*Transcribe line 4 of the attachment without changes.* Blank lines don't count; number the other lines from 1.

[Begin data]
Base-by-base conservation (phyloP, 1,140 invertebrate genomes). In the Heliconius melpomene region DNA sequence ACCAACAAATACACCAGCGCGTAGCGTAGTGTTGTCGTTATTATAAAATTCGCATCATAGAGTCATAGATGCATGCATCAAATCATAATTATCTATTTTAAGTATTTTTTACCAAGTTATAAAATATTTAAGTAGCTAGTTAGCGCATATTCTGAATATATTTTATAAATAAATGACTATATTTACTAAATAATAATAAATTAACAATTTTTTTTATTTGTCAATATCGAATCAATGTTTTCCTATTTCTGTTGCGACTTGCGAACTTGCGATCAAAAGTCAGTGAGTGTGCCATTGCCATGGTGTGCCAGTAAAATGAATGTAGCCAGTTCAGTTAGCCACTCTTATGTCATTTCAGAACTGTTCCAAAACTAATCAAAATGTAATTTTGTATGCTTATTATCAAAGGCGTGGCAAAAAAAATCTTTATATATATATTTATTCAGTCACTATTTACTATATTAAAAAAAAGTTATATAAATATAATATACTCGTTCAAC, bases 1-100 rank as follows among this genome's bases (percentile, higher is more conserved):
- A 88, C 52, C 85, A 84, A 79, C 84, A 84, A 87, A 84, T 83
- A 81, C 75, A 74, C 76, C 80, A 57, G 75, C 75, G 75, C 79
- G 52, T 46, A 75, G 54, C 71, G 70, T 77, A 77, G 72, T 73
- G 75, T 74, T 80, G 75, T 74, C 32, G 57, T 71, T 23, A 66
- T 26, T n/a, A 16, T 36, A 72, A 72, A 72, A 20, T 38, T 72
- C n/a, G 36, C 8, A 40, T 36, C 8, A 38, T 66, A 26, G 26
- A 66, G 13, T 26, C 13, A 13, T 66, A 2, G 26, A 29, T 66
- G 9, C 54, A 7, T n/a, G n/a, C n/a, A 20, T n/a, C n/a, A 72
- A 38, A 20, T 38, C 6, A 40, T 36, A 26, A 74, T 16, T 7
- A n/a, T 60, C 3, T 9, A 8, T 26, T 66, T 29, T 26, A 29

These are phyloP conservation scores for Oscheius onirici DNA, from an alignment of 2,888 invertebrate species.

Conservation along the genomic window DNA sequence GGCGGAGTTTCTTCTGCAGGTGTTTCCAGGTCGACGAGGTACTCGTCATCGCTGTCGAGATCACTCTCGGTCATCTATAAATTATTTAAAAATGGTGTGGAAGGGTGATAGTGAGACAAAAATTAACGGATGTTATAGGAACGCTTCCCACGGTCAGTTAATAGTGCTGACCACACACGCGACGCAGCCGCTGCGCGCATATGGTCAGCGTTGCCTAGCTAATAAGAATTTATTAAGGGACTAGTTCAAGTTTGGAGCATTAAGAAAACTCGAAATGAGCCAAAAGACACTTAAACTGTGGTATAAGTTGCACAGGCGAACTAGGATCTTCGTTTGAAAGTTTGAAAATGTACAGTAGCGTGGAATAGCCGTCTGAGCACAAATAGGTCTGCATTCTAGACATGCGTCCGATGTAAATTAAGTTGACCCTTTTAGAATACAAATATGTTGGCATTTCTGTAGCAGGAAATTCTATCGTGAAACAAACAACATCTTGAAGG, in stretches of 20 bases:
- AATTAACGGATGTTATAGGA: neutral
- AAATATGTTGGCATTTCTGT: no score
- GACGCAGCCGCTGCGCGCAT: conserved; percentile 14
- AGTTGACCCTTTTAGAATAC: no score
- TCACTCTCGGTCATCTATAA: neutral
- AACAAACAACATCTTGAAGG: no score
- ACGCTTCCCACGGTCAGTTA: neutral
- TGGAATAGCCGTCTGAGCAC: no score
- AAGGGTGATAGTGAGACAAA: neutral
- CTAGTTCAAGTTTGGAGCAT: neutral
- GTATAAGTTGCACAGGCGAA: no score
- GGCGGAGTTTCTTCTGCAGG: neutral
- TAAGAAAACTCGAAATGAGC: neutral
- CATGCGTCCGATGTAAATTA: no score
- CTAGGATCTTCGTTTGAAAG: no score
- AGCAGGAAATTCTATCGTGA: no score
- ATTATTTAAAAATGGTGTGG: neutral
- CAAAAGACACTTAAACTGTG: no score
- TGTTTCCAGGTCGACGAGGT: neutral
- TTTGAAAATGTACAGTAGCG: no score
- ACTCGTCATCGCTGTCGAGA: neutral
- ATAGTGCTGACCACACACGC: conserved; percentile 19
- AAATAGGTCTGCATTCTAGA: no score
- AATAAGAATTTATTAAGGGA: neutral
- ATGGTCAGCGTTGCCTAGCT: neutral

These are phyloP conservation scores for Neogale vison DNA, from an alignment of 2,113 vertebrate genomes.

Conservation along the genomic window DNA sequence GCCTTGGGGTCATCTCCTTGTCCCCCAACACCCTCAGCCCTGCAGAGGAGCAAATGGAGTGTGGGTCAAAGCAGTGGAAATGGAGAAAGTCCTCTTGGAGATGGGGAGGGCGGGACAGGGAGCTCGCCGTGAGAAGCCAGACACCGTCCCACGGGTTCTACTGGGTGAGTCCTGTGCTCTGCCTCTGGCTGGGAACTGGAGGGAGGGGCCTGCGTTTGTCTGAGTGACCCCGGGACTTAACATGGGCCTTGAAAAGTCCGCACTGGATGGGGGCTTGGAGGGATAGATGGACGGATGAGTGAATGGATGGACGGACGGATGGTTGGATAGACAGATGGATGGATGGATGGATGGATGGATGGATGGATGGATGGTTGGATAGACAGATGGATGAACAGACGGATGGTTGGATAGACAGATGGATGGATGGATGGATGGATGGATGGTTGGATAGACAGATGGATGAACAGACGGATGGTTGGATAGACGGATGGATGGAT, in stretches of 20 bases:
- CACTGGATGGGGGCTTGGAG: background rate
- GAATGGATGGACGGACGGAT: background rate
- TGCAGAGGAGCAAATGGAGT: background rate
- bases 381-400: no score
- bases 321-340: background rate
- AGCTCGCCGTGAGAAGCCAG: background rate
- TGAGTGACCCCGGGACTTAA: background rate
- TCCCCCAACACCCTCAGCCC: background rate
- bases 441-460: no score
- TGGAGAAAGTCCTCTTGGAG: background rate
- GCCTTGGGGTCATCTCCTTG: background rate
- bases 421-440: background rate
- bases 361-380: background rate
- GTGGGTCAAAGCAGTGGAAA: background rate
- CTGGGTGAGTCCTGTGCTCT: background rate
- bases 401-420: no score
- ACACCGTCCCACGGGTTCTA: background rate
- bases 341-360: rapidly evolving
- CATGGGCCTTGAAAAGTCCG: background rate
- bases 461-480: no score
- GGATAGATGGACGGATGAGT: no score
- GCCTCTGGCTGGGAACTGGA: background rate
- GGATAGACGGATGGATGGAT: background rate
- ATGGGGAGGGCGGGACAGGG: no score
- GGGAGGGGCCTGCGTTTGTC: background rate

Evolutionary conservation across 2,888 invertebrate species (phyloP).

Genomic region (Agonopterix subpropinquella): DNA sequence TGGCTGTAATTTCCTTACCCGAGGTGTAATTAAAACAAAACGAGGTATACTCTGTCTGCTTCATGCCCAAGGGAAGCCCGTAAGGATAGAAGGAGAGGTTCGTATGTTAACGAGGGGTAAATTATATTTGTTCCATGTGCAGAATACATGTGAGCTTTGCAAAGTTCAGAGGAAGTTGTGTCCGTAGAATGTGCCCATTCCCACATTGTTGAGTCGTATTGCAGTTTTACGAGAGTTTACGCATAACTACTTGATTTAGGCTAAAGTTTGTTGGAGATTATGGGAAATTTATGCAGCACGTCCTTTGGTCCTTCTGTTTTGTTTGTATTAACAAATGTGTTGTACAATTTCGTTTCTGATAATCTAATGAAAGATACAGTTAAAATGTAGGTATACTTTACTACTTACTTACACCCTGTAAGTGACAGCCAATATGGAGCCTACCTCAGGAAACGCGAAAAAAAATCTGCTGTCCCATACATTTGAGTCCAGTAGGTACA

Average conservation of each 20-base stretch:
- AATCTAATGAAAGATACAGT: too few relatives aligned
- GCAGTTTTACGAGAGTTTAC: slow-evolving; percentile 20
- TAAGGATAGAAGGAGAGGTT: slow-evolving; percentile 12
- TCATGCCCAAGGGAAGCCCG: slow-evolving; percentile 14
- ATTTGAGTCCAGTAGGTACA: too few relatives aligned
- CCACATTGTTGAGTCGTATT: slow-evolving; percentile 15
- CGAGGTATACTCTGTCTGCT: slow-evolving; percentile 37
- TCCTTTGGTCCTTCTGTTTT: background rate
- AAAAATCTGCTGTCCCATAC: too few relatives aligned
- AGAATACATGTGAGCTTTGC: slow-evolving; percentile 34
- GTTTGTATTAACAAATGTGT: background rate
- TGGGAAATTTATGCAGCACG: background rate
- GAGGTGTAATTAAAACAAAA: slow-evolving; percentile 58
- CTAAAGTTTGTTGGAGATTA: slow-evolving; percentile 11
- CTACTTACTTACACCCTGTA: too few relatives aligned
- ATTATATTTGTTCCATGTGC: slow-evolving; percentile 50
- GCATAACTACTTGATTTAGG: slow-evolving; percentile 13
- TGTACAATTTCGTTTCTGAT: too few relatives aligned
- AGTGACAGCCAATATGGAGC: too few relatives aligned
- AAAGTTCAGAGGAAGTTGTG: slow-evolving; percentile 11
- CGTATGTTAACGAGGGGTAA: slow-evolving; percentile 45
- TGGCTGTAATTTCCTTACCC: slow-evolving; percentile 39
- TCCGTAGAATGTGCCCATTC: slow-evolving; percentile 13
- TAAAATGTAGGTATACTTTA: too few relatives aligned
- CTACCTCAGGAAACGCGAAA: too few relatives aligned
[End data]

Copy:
- G 52, T 46, A 75, G 54, C 71, G 70, T 77, A 77, G 72, T 73